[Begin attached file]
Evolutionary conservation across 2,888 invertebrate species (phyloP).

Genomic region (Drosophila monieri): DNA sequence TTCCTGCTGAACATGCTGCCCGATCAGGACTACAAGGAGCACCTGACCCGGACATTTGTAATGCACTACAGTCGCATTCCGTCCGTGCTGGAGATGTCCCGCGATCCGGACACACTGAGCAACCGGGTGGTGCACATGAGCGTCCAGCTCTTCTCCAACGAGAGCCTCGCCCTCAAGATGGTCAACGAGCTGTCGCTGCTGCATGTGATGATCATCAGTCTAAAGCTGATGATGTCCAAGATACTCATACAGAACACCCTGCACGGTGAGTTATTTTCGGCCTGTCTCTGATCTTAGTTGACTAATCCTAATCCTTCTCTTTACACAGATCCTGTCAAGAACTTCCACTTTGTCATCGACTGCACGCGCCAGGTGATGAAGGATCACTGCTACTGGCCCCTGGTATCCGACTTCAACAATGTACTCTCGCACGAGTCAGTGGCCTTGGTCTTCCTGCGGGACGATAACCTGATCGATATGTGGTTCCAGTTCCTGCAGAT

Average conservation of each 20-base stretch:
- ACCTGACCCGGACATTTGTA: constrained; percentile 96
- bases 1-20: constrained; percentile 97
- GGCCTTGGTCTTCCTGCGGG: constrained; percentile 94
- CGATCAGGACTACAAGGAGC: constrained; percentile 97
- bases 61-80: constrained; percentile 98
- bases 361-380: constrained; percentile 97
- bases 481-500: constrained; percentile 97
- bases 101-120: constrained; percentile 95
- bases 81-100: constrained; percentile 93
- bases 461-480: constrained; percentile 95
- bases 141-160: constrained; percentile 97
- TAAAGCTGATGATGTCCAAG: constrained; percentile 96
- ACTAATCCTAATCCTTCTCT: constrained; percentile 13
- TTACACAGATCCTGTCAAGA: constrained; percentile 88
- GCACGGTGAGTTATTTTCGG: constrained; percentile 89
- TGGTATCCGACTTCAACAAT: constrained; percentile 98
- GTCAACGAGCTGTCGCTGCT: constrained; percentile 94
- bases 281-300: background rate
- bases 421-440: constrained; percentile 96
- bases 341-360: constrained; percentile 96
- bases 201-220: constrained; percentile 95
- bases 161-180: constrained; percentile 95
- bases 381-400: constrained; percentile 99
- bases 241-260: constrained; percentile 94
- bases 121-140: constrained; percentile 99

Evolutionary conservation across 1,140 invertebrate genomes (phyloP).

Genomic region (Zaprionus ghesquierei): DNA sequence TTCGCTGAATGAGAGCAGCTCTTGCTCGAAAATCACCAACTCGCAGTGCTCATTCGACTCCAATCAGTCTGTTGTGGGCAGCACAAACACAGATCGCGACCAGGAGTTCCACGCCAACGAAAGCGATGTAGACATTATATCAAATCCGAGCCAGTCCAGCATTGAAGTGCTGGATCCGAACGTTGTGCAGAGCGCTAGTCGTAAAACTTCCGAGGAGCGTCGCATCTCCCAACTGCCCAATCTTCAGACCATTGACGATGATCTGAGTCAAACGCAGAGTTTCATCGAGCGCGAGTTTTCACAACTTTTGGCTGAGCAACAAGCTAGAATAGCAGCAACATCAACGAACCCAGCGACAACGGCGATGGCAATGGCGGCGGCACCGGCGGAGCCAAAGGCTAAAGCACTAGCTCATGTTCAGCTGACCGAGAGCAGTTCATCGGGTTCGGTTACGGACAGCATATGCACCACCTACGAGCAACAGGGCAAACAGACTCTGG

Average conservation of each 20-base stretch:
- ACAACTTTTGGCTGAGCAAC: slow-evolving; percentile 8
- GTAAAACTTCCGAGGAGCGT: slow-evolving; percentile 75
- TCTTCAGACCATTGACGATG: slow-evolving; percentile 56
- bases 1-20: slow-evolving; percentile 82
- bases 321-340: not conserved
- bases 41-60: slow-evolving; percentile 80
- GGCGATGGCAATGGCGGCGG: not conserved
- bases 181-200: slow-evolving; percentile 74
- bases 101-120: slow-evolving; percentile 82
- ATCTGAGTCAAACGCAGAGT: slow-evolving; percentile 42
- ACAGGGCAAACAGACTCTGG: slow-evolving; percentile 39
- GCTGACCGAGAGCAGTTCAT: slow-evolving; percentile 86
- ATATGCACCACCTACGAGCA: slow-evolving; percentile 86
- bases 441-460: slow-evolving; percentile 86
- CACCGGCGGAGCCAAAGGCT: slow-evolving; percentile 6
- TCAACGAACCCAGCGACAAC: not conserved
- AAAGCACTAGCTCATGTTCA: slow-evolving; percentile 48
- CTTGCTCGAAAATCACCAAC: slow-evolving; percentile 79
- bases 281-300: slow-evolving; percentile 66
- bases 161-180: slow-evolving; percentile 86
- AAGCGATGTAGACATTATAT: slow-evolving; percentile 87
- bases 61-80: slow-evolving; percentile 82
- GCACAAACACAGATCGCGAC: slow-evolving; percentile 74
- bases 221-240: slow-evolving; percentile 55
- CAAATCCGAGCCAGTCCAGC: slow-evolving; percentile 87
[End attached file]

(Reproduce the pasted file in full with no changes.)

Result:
Evolutionary conservation across 2,888 invertebrate species (phyloP).

Genomic region (Drosophila monieri): DNA sequence TTCCTGCTGAACATGCTGCCCGATCAGGACTACAAGGAGCACCTGACCCGGACATTTGTAATGCACTACAGTCGCATTCCGTCCGTGCTGGAGATGTCCCGCGATCCGGACACACTGAGCAACCGGGTGGTGCACATGAGCGTCCAGCTCTTCTCCAACGAGAGCCTCGCCCTCAAGATGGTCAACGAGCTGTCGCTGCTGCATGTGATGATCATCAGTCTAAAGCTGATGATGTCCAAGATACTCATACAGAACACCCTGCACGGTGAGTTATTTTCGGCCTGTCTCTGATCTTAGTTGACTAATCCTAATCCTTCTCTTTACACAGATCCTGTCAAGAACTTCCACTTTGTCATCGACTGCACGCGCCAGGTGATGAAGGATCACTGCTACTGGCCCCTGGTATCCGACTTCAACAATGTACTCTCGCACGAGTCAGTGGCCTTGGTCTTCCTGCGGGACGATAACCTGATCGATATGTGGTTCCAGTTCCTGCAGAT

Average conservation of each 20-base stretch:
- ACCTGACCCGGACATTTGTA: constrained; percentile 96
- bases 1-20: constrained; percentile 97
- GGCCTTGGTCTTCCTGCGGG: constrained; percentile 94
- CGATCAGGACTACAAGGAGC: constrained; percentile 97
- bases 61-80: constrained; percentile 98
- bases 361-380: constrained; percentile 97
- bases 481-500: constrained; percentile 97
- bases 101-120: constrained; percentile 95
- bases 81-100: constrained; percentile 93
- bases 461-480: constrained; percentile 95
- bases 141-160: constrained; percentile 97
- TAAAGCTGATGATGTCCAAG: constrained; percentile 96
- ACTAATCCTAATCCTTCTCT: constrained; percentile 13
- TTACACAGATCCTGTCAAGA: constrained; percentile 88
- GCACGGTGAGTTATTTTCGG: constrained; percentile 89
- TGGTATCCGACTTCAACAAT: constrained; percentile 98
- GTCAACGAGCTGTCGCTGCT: constrained; percentile 94
- bases 281-300: background rate
- bases 421-440: constrained; percentile 96
- bases 341-360: constrained; percentile 96
- bases 201-220: constrained; percentile 95
- bases 161-180: constrained; percentile 95
- bases 381-400: constrained; percentile 99
- bases 241-260: constrained; percentile 94
- bases 121-140: constrained; percentile 99

Evolutionary conservation across 1,140 invertebrate genomes (phyloP).

Genomic region (Zaprionus ghesquierei): DNA sequence TTCGCTGAATGAGAGCAGCTCTTGCTCGAAAATCACCAACTCGCAGTGCTCATTCGACTCCAATCAGTCTGTTGTGGGCAGCACAAACACAGATCGCGACCAGGAGTTCCACGCCAACGAAAGCGATGTAGACATTATATCAAATCCGAGCCAGTCCAGCATTGAAGTGCTGGATCCGAACGTTGTGCAGAGCGCTAGTCGTAAAACTTCCGAGGAGCGTCGCATCTCCCAACTGCCCAATCTTCAGACCATTGACGATGATCTGAGTCAAACGCAGAGTTTCATCGAGCGCGAGTTTTCACAACTTTTGGCTGAGCAACAAGCTAGAATAGCAGCAACATCAACGAACCCAGCGACAACGGCGATGGCAATGGCGGCGGCACCGGCGGAGCCAAAGGCTAAAGCACTAGCTCATGTTCAGCTGACCGAGAGCAGTTCATCGGGTTCGGTTACGGACAGCATATGCACCACCTACGAGCAACAGGGCAAACAGACTCTGG

Average conservation of each 20-base stretch:
- ACAACTTTTGGCTGAGCAAC: slow-evolving; percentile 8
- GTAAAACTTCCGAGGAGCGT: slow-evolving; percentile 75
- TCTTCAGACCATTGACGATG: slow-evolving; percentile 56
- bases 1-20: slow-evolving; percentile 82
- bases 321-340: not conserved
- bases 41-60: slow-evolving; percentile 80
- GGCGATGGCAATGGCGGCGG: not conserved
- bases 181-200: slow-evolving; percentile 74
- bases 101-120: slow-evolving; percentile 82
- ATCTGAGTCAAACGCAGAGT: slow-evolving; percentile 42
- ACAGGGCAAACAGACTCTGG: slow-evolving; percentile 39
- GCTGACCGAGAGCAGTTCAT: slow-evolving; percentile 86
- ATATGCACCACCTACGAGCA: slow-evolving; percentile 86
- bases 441-460: slow-evolving; percentile 86
- CACCGGCGGAGCCAAAGGCT: slow-evolving; percentile 6
- TCAACGAACCCAGCGACAAC: not conserved
- AAAGCACTAGCTCATGTTCA: slow-evolving; percentile 48
- CTTGCTCGAAAATCACCAAC: slow-evolving; percentile 79
- bases 281-300: slow-evolving; percentile 66
- bases 161-180: slow-evolving; percentile 86
- AAGCGATGTAGACATTATAT: slow-evolving; percentile 87
- bases 61-80: slow-evolving; percentile 82
- GCACAAACACAGATCGCGAC: slow-evolving; percentile 74
- bases 221-240: slow-evolving; percentile 55
- CAAATCCGAGCCAGTCCAGC: slow-evolving; percentile 87